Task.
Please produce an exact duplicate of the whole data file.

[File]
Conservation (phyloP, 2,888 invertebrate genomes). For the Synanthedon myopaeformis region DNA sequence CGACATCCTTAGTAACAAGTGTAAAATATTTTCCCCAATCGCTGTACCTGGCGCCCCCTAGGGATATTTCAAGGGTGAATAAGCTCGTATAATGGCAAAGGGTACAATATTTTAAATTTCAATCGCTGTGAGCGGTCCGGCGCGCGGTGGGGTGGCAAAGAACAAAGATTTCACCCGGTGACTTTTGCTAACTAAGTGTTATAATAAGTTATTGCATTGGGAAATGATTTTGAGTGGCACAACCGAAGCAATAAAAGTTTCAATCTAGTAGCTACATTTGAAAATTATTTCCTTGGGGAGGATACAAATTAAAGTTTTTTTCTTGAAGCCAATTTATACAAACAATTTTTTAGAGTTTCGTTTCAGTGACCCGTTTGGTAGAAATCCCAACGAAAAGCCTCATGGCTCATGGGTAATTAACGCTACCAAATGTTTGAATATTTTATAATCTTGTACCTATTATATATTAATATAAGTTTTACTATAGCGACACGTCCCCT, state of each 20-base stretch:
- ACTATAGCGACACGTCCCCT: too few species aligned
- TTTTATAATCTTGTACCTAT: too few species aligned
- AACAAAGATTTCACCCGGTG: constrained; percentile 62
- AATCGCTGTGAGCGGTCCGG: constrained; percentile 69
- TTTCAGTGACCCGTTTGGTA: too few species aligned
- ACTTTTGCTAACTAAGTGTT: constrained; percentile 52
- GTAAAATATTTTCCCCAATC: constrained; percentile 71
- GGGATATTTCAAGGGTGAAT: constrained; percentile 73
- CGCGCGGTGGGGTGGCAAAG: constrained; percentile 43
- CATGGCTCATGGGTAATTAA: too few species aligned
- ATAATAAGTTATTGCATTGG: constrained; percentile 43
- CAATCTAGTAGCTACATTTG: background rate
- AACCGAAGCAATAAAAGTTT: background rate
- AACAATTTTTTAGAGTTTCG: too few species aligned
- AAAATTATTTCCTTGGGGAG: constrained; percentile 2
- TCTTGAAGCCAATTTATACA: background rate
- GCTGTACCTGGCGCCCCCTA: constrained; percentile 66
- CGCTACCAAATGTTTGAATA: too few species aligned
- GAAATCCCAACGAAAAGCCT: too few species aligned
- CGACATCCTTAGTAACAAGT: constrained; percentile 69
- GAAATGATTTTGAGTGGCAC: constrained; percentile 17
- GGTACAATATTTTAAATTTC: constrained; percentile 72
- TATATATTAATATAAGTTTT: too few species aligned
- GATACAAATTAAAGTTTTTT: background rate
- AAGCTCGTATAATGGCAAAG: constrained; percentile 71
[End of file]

Conservation (phyloP, 2,888 invertebrate genomes). For the Synanthedon myopaeformis region DNA sequence CGACATCCTTAGTAACAAGTGTAAAATATTTTCCCCAATCGCTGTACCTGGCGCCCCCTAGGGATATTTCAAGGGTGAATAAGCTCGTATAATGGCAAAGGGTACAATATTTTAAATTTCAATCGCTGTGAGCGGTCCGGCGCGCGGTGGGGTGGCAAAGAACAAAGATTTCACCCGGTGACTTTTGCTAACTAAGTGTTATAATAAGTTATTGCATTGGGAAATGATTTTGAGTGGCACAACCGAAGCAATAAAAGTTTCAATCTAGTAGCTACATTTGAAAATTATTTCCTTGGGGAGGATACAAATTAAAGTTTTTTTCTTGAAGCCAATTTATACAAACAATTTTTTAGAGTTTCGTTTCAGTGACCCGTTTGGTAGAAATCCCAACGAAAAGCCTCATGGCTCATGGGTAATTAACGCTACCAAATGTTTGAATATTTTATAATCTTGTACCTATTATATATTAATATAAGTTTTACTATAGCGACACGTCCCCT, state of each 20-base stretch:
- ACTATAGCGACACGTCCCCT: too few species aligned
- TTTTATAATCTTGTACCTAT: too few species aligned
- AACAAAGATTTCACCCGGTG: constrained; percentile 62
- AATCGCTGTGAGCGGTCCGG: constrained; percentile 69
- TTTCAGTGACCCGTTTGGTA: too few species aligned
- ACTTTTGCTAACTAAGTGTT: constrained; percentile 52
- GTAAAATATTTTCCCCAATC: constrained; percentile 71
- GGGATATTTCAAGGGTGAAT: constrained; percentile 73
- CGCGCGGTGGGGTGGCAAAG: constrained; percentile 43
- CATGGCTCATGGGTAATTAA: too few species aligned
- ATAATAAGTTATTGCATTGG: constrained; percentile 43
- CAATCTAGTAGCTACATTTG: background rate
- AACCGAAGCAATAAAAGTTT: background rate
- AACAATTTTTTAGAGTTTCG: too few species aligned
- AAAATTATTTCCTTGGGGAG: constrained; percentile 2
- TCTTGAAGCCAATTTATACA: background rate
- GCTGTACCTGGCGCCCCCTA: constrained; percentile 66
- CGCTACCAAATGTTTGAATA: too few species aligned
- GAAATCCCAACGAAAAGCCT: too few species aligned
- CGACATCCTTAGTAACAAGT: constrained; percentile 69
- GAAATGATTTTGAGTGGCAC: constrained; percentile 17
- GGTACAATATTTTAAATTTC: constrained; percentile 72
- TATATATTAATATAAGTTTT: too few species aligned
- GATACAAATTAAAGTTTTTT: background rate
- AAGCTCGTATAATGGCAAAG: constrained; percentile 71